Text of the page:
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Summary: An examination of the deceitfulness of wealth. Paul warns against succumbing to the pursuit of money.

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“But godliness with contentment is great gain, for we brought nothing into the world, and we cannot take anything out of the world. But if we have food and clothing, with these we will be content. But those who desire to be rich fall into temptation, into a snare, into many senseless and harmful desires that plunge people into ruin and destruction. For the love of money is a root of all kinds of evils. It is through this craving that some have wandered away from the faith and pierced themselves with many pangs.” [1]

I concluded a previous message by citing the fifth verse of this chapter, but without commenting on what the Apostle meant in the final phrase. [2] Paul had just exposed those individuals who were creating such grief in the congregation in Ephesus; he stated that these individuals (likely false teachers) were “depraved in mind and deprived of truth.” The evidence offered for this view was that these individuals were especially denoted as warped because they were “imagining that godliness is a means of gain.”

The first verse of today’s text is a conjunction that should be considered adversative; the verse should not be separated from what has preceded. This means that the verb is emphatic. Thus, Paul’s intent was that readers would read, “But godliness with contentment is great gain.” Some translations have sought to demonstrate this emphasis by adding words to indicate emphasis. One translation reads, “Of course, there is great gain in godliness combined with contentment.” [3] Another translation treats the verse, “But godliness actually is a means of great gain when accompanied with contentment.” [4]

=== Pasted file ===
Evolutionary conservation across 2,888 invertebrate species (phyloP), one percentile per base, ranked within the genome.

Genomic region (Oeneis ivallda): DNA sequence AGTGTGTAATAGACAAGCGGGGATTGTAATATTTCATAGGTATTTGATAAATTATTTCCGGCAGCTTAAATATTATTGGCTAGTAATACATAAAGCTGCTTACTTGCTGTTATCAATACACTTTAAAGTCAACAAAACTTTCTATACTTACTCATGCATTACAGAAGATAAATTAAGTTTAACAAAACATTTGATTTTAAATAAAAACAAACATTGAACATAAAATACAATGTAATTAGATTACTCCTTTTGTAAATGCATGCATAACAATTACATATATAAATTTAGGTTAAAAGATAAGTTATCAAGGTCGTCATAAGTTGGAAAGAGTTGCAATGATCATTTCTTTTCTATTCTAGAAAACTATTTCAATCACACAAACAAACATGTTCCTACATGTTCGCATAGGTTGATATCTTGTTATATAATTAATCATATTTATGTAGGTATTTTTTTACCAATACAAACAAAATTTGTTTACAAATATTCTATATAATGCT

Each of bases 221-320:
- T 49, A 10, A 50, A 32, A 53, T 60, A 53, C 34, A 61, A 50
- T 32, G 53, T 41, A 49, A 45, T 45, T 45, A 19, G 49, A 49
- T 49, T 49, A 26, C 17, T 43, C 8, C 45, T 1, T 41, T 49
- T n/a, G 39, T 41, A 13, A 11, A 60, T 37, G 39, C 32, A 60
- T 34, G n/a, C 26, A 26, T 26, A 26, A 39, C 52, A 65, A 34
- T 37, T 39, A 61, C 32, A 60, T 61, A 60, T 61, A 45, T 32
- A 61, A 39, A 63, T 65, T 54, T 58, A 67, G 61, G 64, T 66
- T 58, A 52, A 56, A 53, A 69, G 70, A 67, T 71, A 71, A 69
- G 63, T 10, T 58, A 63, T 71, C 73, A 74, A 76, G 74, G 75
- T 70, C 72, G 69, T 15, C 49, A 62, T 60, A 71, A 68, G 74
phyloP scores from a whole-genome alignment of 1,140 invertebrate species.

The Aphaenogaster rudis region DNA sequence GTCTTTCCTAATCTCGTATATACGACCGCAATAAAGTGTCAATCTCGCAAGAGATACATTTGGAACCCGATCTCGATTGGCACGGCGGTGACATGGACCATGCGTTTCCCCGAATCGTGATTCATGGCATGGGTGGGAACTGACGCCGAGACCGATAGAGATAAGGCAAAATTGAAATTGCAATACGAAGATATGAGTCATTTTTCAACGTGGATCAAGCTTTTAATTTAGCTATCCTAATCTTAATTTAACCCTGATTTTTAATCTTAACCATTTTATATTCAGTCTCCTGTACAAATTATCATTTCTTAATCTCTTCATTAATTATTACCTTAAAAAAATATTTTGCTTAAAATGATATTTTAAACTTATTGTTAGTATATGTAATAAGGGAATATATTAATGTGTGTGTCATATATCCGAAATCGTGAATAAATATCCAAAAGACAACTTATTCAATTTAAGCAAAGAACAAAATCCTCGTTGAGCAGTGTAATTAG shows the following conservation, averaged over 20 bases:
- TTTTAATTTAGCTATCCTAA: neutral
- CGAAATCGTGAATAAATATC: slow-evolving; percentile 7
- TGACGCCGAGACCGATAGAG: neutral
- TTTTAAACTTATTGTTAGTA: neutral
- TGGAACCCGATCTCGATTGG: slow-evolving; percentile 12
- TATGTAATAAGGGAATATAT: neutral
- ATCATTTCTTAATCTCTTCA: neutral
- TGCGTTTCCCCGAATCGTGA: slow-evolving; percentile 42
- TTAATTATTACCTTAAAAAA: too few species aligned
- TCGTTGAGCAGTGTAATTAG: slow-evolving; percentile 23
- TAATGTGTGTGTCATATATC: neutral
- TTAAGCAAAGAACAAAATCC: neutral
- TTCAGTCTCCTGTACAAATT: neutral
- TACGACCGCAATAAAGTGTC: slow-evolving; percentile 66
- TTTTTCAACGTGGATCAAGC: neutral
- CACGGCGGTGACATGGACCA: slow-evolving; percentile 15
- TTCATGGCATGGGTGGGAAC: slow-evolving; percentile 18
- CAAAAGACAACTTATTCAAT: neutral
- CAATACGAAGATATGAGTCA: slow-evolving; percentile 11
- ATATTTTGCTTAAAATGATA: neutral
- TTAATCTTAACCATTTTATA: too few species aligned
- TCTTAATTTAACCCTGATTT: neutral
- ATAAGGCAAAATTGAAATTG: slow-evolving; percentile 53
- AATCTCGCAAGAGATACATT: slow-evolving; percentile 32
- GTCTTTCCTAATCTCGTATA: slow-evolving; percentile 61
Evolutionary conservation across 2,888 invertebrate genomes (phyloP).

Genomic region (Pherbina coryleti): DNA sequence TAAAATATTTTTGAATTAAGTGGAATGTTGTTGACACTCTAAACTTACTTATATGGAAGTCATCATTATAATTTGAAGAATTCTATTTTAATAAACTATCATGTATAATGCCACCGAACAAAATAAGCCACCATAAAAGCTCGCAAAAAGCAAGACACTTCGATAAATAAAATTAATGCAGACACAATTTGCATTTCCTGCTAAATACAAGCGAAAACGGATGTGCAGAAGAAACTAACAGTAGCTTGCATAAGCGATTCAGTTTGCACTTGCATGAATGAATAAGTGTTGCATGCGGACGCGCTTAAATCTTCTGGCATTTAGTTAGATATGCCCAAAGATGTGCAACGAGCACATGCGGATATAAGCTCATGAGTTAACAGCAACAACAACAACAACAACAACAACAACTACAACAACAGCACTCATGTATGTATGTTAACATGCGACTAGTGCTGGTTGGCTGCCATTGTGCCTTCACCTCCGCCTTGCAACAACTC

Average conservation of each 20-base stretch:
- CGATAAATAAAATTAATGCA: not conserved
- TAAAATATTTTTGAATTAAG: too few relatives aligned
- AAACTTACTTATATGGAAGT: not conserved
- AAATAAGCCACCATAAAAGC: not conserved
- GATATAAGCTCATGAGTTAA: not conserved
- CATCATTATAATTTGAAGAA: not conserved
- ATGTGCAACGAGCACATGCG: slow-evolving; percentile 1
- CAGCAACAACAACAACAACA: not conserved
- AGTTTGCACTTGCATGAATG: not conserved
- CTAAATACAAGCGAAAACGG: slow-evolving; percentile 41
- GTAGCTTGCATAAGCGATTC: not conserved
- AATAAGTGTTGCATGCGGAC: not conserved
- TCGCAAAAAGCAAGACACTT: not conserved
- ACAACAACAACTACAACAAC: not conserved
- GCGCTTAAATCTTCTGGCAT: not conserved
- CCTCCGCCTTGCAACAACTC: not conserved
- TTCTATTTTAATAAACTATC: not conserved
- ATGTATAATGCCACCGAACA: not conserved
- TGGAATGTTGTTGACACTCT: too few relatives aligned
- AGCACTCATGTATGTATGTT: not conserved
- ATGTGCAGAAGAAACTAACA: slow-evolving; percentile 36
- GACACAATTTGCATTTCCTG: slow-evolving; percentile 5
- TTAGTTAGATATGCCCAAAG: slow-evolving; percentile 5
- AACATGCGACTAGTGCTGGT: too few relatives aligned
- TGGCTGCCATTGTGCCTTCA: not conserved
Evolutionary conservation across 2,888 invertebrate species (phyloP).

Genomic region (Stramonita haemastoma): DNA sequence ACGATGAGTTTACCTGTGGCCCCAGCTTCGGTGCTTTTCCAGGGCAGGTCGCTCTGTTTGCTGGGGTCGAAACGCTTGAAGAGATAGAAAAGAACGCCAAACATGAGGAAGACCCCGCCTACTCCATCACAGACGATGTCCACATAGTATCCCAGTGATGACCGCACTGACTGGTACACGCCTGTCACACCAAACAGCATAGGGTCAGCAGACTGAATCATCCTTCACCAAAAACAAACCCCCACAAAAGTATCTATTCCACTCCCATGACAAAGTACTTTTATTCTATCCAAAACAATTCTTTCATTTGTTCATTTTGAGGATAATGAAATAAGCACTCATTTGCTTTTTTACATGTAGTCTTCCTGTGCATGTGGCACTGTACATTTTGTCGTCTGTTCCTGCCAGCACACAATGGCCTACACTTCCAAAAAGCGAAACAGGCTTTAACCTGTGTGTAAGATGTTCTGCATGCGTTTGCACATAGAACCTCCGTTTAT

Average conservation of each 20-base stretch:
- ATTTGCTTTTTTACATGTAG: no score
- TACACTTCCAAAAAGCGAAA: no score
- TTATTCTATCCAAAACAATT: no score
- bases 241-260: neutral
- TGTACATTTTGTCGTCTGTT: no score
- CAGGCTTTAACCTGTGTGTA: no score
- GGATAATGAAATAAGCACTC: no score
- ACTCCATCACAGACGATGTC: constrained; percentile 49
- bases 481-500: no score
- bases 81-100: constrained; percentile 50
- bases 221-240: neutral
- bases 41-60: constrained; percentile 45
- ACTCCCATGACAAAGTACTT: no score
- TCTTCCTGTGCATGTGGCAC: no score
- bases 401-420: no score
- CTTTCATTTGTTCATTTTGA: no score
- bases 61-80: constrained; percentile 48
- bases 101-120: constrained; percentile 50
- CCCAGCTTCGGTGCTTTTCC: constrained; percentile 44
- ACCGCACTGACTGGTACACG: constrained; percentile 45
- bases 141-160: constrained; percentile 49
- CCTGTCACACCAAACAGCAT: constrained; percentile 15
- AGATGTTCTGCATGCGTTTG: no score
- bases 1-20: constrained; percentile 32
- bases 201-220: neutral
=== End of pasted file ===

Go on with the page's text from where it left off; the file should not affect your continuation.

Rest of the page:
Paul is contrasting the attitude of the false teachers with true godliness. He is urging Timothy to embrace true godliness while rejecting succumbing to the allure of immediate gratification. In doing this, he has performed a great service for contemporary Christians. However, if we are not confronted with the Apostle’s teaching, we will find ourselves drawn toward self-destruction; and in the process, we will congratulate ourselves that we are godly. Paul has anticipated Peter’s censure of false teachers.

Remember what Peter said about such individuals. “In their greed [false teachers] will exploit you with false words. Their condemnation from long ago is not idle, and their destruction is not asleep” [2 PETER 2:3]. Just as Paul has condemned the false teachers as “depraved in mind and deprived of truth” and motivated by a love of money, so Peter exposes the primary motivation of false teachers as an unbridled love of money. In fact, Peter says these individuals “have hearts trained in greed” [2 PETER 2:14]. Eugene Peterson has captured the scathing power with which Peter condemns these men in that second letter to the Diaspora, “Their specialty is greed, and they’re experts at it.” [5]

As a significant aside, the word translated “false” in Peter’s Letter is the Greek word plastós. The word sounds much like our English word “plastic.” Like plastic, false teachers can make their words appear to be anything they want. They can accommodate any expectation because; they can twist and distort their teaching such that it sounds plausible and even true. Thus, the unwary are easily deceived.


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